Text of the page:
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Old 03-29-2012, 04:33 PM   #1
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Sprinkler box


I recently insatlled a new sprinkler box for a freind, the old box was hard wired directly into the box, but the new box had a regular plug like you would see on a regular indoor applance. I should have installed a electrical box outside but she did not want to pay for the materials, So i cut the wire and hard wired it like the old box, but now I do not have power?? I tested the line with a multimeter and have 120 volts on them. So i am thinking the wires might be backwards, is this possible with AC??? the sprinkler box had three wires black, white and green, (I assumed green was ground) and the wires coming from the circuit breaker panel are white, white and black. I tested a black and white wire and have 120 Volts, but does it matter how these wires are donnected to the box??? Right now I am using 1 white wire and 1 black wired from the breaker box and connecting them to the white and black wired from the sprinkler box. (the wires are coming directly from the circuit breaker panel box which is located right adove the sprinkler box)

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Last edited by dansan1975; 03-29-2012 at 04:35 PM. Reason: made a mistake
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Old 03-29-2012, 04:38 PM   #2
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I recently insatlled a new sprinkler box for a freind, the old box was hard wired directly into the box, but the new box had a regular plug like you would see on a regular indoor applance. I should have installed a electrical box outside but she did not want to pay for the materials, So i cut the wire and hard wired it like the old box, but now I do not have power?? I tested the line with a multimeter and have 120 volts on them. So i am thinking the wires might be backwards, is this possible with AC??? the sprinkler box had three wires black, white and green, (I assumed green was ground) and the wires coming from the circuit breaker panel are white, white and black. I tested a black and white wire and have 120 Volts, but does it matter how these wires are donnected to the box??? Right now I am using 1 white wire and 1 black wired from the breaker box and connecting them to the white and black wired from the sprinkler box. (the wires are coming directly from the circuit breaker panel box which is located right adove the sprinkler box)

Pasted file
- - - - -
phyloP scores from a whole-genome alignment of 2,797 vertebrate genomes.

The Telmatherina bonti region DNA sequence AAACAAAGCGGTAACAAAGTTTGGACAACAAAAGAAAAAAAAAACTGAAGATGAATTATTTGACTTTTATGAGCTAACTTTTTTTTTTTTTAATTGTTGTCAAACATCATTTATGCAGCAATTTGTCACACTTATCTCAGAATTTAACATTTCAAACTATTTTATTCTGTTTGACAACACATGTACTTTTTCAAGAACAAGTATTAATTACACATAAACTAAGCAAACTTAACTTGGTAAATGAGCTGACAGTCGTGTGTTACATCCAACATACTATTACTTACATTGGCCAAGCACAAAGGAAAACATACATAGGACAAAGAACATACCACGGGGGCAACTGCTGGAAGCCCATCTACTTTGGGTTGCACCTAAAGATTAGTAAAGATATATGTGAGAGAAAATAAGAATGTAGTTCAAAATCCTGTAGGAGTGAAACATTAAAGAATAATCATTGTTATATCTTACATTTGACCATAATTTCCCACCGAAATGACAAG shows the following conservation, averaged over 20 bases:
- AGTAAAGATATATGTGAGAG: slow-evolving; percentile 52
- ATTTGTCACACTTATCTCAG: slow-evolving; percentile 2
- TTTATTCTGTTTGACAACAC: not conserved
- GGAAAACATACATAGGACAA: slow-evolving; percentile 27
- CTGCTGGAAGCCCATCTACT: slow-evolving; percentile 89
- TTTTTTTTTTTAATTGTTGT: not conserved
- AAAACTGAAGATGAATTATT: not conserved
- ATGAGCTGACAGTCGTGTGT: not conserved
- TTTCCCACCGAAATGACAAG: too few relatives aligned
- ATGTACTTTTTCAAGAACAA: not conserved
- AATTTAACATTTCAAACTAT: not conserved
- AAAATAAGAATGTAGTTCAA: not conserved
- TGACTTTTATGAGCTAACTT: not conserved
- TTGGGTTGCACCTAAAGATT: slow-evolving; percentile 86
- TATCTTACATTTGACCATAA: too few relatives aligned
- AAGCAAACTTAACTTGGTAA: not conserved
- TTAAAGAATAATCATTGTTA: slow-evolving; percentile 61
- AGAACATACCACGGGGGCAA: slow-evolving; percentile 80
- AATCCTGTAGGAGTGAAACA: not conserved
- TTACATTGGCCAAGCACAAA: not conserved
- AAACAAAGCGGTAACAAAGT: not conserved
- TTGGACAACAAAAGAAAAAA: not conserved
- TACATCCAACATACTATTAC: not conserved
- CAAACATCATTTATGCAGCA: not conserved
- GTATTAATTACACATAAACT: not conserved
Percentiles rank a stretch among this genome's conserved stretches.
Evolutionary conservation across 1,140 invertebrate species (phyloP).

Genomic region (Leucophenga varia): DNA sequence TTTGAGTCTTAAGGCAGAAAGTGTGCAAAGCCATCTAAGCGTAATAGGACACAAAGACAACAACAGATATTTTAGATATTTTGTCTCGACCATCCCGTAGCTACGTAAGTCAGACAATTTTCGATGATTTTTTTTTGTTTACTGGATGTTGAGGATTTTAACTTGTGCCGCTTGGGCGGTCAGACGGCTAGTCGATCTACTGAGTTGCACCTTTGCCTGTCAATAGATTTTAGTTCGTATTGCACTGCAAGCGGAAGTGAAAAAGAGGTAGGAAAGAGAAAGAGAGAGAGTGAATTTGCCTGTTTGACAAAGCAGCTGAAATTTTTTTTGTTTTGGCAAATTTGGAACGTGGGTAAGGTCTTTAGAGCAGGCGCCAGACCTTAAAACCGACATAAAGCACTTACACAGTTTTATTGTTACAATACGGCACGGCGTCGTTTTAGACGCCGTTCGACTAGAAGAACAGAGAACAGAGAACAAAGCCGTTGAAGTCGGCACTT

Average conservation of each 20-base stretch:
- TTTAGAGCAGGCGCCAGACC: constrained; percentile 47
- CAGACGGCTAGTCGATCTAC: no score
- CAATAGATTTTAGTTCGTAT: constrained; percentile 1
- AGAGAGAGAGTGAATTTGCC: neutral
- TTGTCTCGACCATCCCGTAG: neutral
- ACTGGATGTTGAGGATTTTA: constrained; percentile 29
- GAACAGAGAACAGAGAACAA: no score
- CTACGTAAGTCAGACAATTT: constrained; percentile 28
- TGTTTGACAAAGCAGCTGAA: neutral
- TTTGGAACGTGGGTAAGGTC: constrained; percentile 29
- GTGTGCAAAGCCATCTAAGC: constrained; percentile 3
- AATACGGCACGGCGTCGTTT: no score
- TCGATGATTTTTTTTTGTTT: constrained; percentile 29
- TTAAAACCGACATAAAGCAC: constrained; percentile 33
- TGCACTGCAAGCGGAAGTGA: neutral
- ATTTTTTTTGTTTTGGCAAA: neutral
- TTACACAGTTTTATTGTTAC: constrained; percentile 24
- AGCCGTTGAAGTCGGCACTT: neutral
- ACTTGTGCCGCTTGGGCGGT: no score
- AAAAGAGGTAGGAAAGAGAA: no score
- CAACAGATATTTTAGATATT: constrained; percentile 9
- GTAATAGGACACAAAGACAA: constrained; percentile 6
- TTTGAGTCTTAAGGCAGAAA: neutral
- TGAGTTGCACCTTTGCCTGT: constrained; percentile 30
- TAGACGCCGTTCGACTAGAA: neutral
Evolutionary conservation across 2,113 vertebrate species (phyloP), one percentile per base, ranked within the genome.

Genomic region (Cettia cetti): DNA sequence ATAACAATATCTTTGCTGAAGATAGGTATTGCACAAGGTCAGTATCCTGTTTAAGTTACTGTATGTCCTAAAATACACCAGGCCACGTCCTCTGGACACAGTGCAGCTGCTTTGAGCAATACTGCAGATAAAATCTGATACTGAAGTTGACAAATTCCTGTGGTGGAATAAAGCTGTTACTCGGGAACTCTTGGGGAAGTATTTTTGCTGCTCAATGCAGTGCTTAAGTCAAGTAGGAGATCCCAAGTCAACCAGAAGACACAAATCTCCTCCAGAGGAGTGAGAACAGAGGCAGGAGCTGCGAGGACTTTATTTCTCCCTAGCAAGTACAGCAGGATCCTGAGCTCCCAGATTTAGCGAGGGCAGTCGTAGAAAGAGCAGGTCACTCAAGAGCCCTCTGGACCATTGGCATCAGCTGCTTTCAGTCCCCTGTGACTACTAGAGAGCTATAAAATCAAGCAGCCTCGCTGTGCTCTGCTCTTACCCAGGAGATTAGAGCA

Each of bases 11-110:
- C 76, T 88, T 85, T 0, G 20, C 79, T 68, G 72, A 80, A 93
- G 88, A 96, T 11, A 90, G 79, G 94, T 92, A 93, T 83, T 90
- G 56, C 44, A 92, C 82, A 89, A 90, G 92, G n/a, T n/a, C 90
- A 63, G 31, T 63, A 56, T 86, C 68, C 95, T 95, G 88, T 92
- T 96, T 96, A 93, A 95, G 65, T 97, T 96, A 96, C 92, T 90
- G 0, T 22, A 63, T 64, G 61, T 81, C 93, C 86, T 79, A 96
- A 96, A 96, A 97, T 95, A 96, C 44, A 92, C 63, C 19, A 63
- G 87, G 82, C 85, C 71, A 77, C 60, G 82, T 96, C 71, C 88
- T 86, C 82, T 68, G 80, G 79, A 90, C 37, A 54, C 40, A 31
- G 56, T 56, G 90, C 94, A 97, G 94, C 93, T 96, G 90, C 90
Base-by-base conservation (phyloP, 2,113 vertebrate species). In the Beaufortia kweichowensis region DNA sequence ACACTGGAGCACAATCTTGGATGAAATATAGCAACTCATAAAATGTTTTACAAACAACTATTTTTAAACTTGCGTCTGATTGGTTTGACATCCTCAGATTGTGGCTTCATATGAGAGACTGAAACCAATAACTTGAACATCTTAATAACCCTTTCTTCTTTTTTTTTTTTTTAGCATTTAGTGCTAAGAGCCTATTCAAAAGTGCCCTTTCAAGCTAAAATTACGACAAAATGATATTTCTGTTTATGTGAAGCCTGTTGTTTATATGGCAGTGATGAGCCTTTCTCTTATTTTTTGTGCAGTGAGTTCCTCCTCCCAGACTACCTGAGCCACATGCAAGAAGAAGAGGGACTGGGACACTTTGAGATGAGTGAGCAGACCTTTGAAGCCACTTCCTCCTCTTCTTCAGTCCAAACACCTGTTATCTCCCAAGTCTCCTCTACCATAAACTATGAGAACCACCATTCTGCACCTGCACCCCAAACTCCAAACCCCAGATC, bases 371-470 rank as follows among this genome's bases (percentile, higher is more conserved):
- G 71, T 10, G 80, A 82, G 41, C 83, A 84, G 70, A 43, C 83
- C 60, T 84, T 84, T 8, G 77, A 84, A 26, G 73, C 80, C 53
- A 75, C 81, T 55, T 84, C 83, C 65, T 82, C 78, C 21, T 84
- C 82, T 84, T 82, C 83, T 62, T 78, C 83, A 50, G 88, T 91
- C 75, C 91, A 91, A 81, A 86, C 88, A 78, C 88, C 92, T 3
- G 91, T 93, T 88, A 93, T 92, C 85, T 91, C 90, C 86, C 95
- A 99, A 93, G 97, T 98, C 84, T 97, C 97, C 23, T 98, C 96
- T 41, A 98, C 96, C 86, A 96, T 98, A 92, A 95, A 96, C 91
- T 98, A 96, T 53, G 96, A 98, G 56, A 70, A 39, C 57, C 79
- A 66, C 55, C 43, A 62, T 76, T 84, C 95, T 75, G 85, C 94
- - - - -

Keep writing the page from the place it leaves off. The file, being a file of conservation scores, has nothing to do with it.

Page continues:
You are a "handyman"/something else doing electrical work without a license?

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Old 03-29-2012, 05:23 PM   #3
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what are you trying to say???
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Old 03-29-2012, 06:01 PM   #4
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All or most sprinkler timers are low voltage (usually 120v AC from the outlet converted 24v DC). They are the "blocks" or transformers you see that are also called "wall warts". If you bypassed this, then you just blew out the whole system possibly. If the wire is 18ga. or smaller going to the timer (kinda like a cell phone charger), then that would usually be low voltage.

Some are regular plug in or hardwired, with the transformer built into the timer, but this is not too common.

Thats all I have to say.........

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Old 03-29-2012, 06:02 PM   #5
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what are you trying to say???

Many areas have laws requiring a license to perform electrical work, especially when you are not working on your own house.
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Old 03-29-2012, 06:13 PM   #6
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Is there a wiring diagram on your 'sprinkler box' ?

If not did you go on line to get one?

What brand and model?
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Old 03-29-2012, 07:28 PM   #7
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Links to what you bought and/or Pictures help a great deal when you are trying to explain what you did. Did you test the transformer before you cut the cord off. Once you cut a cold off you have void the listing and the warranty. Also this should be on GFCI if it's outside.
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Old 03-29-2012, 07:53 PM   #8
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I did hard wire before the transformer, so I do not think that is the issue, as far as diagram of it, there is three wires coming out of a conduit pipe coming from the circuit breaker panel, and then I hooked two of these wires in to the plug, imagina a regular cord you plug into the wall outlet.
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Old 03-29-2012, 08:10 PM   #9
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A wiring diagram from the product is needed--or a link so someone here can find it----

Next time don't let a cheap person dictate the proper way of doing things---Buying a GFCI breaker to protect that circuit is going to cost a lot more than the new GFCI outlet would have.

You realize that needs to be protected ,don't you?

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